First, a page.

Vanessa Chiasson (Contributed to The Globe and Mail) on the need for a truly global vaccination document: “In her previous role as economic development minister, Mélanie Joly was working with her G20 counterparts to develop global standards for a vaccine certificate. She can continue this work in her new role as Minister of Foreign Affairs, alongside the new Tourism Minister Randy Boissonnault, to expand upon the World Health Organization’s existing International Certificate of Vaccination or Prophylaxis program. Modernization efforts could include expanding the French and English format to include other widely used languages such as Mandarin, Arabic and Spanish. The simple paper booklet could be further updated with security features, such as the metallic stripes and raised ink that protect Canadian banknotes. An app, perhaps like the one I kept seeing in France, could give travellers and businesses the option of an efficient, scannable version of the passport.”
Ashley Nunes (Contributed to The Globe and Mail) on why it would be better if Air Canada’s CEO spoke French, but it’s not essential: “Air Canada is a business, and the goal of a business is to make money. It would be nice – given Canada’s history – if the company’s chief showed fluency in English and French. It would be desirable – given that Air Canada is headquartered in Montreal – if his bilingualism passed provincial muster. But Mr. Rousseau isn’t there to be nice or desirable. He’s there to get a job done. This means maximizing returns for shareholders while keeping fares low (something consumers care about) and goods across the country moving (something the government cares about). There’s little evidence to suggest he has been unable to meet that challenge because his French skills aren’t up to par.”
Steve Paikin (TVO) on why Robarts is more than just the name of a library: “Many things in 2021 Ontario have roots in the temperament and wisdom of a man who was sworn in as Ontario’s 17th prime minister 60 years ago today. And, no, that’s not a misprint. When John P. Robarts, the MPP for London, took the oath of office six decades ago, the job was officially called “prime minister of Ontario.” Robarts’s successor, Bill Davis, changed the title to “premier,” figuring the country should have only one prime minister. Robarts won the right to become Ontario’s chief executive after winning a thrilling six-ballot (that, too, is not a misprint) leadership convention at Varsity Arena. He was the education minister in Leslie Frost’s government, and he defeated a cabinet colleague with almost the same last name – Kelso Roberts. When you use electricity in this province, pause for a second and think of Robarts. More than half of Ontario’s electricity generation comes from nuclear power, and it was the Robarts government that built the province’s first nuclear-generating stations in Pickering.”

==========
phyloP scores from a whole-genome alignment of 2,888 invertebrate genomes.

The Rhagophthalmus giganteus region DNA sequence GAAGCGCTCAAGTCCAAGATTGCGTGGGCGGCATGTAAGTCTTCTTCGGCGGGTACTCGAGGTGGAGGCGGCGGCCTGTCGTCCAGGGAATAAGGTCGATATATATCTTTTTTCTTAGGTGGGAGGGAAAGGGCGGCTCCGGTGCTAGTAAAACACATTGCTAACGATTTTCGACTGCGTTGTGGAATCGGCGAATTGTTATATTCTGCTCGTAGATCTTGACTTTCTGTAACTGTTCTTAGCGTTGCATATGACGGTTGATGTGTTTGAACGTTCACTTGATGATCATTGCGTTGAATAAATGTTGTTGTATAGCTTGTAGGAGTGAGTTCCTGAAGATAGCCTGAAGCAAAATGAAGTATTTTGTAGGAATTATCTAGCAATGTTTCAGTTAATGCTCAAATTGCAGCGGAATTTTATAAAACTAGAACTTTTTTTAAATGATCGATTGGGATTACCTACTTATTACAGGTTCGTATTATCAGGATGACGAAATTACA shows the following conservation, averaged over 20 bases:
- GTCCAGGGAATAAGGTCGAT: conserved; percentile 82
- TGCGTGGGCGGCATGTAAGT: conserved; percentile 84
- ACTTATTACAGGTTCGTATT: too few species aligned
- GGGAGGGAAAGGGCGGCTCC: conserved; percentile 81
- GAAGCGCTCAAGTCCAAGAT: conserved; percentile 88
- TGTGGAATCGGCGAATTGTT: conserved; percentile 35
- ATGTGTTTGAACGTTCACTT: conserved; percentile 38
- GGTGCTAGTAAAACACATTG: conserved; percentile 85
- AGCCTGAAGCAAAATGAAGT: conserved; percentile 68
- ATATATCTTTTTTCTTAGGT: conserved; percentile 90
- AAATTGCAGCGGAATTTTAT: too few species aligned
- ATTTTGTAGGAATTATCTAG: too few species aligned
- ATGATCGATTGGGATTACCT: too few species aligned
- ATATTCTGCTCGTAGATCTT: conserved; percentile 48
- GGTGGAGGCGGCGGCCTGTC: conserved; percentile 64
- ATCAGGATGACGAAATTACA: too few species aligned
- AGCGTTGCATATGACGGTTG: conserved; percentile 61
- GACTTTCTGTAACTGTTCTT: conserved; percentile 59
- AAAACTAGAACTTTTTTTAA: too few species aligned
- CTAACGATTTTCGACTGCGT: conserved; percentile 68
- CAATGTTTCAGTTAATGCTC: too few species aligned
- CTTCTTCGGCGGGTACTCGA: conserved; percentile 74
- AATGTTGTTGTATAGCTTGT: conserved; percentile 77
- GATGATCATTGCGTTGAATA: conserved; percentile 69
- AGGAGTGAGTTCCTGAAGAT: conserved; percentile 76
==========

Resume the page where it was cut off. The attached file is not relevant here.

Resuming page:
Vaughn Palmer (The Vancouver Sun) on B.C. Premier John Horgan’s facility for beating the odds: “If he finishes out his current term, he will move past Christy Clark to become the province’s 7th-longest-serving Premier. But he’s already exceeded expectations, including some of his own. There was the first cancer surgery in 2008, followed by drug treatment and a full recovery. He finished third in his first bid for the party leadership in 2011 and when the job came open in 2013, he said he wasn’t interested. Talked into it, he hated the job of Opposition leader, and it showed. Following the cliffhanger 2017 election, Horgan took power on the strength of a power-sharing agreement with the Greens. Even some New Democrats wondered if Horgan’s hold on the office could last more than a few months, never mind four years and counting. “I look forward to being back in the Legislature and travelling in the new year,” Horgan, the cancer survivor, said this week. He’s beaten the odds before and has every reason to think he can do so again.”